I ordered the Smoked Salmon, Cheese and Onion crepe while my friend had the Bacon, Egg and Cheese crepe(first picture). These two were the recommended crepes on the menu.

I didn't try his crepe, but mine was pretty decent. The saltiness of the smoke salmon together with the crisp of the onion and melted cheese went well with the crepe. The crepe was of just the right thickiness, neither too thick nor too thin.


We ordered a set each which came with a soup and a side of your choice. We had the Wild Mushroom Soup and Seafood Bisque. I would recommend the Seafood Bisque although there's an extra 50cent charge. The mushroom soup tasted a little diluted with the cream taste. A more concentrated mushroom flavour would make the soup real good.

The Seafood Bisque tasted like the ocean - it was rich with sweet flavours of the crabs and prawns shells, lacked the oomph though. I suggest drinking the soups without addition of any pepper or salt because I added a little pepper halfway through and the peppery taste was a little overpowering.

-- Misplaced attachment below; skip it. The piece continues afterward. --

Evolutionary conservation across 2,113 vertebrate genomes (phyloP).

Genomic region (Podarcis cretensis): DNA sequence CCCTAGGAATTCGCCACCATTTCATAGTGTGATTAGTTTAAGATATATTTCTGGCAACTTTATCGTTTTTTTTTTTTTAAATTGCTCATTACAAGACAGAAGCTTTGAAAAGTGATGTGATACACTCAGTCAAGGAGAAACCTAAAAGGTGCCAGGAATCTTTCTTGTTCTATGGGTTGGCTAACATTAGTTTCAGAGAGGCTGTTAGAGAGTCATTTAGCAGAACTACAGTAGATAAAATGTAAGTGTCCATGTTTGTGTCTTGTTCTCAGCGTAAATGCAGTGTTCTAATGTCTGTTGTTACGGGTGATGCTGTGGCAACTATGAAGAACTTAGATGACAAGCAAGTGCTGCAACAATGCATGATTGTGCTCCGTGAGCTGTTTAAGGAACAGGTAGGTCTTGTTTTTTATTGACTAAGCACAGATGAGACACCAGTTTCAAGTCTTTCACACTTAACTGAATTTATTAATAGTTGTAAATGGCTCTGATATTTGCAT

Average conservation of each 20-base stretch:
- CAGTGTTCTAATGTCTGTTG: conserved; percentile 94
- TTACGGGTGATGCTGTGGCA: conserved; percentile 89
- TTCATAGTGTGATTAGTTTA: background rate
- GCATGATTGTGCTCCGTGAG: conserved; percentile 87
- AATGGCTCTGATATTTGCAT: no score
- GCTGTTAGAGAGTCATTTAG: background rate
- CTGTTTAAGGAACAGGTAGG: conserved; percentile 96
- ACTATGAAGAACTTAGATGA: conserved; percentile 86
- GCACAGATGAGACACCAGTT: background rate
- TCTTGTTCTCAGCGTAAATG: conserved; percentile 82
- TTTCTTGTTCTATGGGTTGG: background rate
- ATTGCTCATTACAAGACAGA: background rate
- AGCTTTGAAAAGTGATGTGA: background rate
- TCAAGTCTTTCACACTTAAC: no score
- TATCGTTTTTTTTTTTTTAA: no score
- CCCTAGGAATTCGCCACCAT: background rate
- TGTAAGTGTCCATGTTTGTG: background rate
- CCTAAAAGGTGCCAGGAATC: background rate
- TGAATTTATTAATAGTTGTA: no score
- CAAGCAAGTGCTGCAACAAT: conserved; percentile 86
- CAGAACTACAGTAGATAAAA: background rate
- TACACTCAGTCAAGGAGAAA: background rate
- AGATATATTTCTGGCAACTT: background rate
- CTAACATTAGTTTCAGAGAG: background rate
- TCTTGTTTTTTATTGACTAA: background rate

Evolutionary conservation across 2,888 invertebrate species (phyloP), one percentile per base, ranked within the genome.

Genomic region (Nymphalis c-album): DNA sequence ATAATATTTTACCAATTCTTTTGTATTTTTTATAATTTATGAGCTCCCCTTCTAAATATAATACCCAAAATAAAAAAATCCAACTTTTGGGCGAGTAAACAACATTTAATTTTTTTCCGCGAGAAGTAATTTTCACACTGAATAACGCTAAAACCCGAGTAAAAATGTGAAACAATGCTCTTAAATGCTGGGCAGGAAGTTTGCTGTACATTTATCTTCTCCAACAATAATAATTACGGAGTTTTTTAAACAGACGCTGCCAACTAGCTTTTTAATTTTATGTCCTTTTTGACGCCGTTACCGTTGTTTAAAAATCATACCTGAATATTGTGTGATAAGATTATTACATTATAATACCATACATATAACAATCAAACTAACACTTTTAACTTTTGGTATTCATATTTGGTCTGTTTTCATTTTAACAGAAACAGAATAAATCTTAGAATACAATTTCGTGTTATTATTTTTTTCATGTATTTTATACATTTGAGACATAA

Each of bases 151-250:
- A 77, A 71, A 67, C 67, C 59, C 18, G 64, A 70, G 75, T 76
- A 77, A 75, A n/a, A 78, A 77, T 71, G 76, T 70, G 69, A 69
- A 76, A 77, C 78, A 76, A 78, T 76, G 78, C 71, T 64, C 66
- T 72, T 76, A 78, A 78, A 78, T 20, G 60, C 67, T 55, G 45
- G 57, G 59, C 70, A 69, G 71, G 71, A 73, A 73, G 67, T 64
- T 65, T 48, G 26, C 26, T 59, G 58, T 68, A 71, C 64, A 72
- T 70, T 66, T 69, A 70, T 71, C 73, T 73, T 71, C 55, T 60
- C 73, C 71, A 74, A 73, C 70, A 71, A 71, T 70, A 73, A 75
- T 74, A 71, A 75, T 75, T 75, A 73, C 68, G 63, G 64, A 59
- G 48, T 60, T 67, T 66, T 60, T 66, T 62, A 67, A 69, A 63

The Sundried Tomato Butter Focaccia Bread for my side was a let down. The bread lacked of even the slightest tomato taste, it was just essentially bread pan fried with butter.


The Garlic Herb Escargots were the last to arrive as it requires a 10mins bake time. They were not too bad, carried a strong garlicky and buttery taste. However, I don't think I would pay $8 to eat half a dozen of them, too costly.

All in all, their crepes were the best. I will be back to try their dessert crepe on another occasion.


Junction 8

9 Bishan Place #02-27A (above McDonalds)
Singapore 579837
Tel: 62583138
Open 9am to 10pm daily
Nearest MRT station: Bishan

Plaza Singapura

68 Orchard Road #B2-30/31/32 ( near Carls' Junior)
Singapore 238839
Tel: 6884 9018
Open 9am to 10pm (Mon-Fri)
Open 10am to 10pm (Sat & Sun)
Nearest MRT station: Dhoby Ghaut Station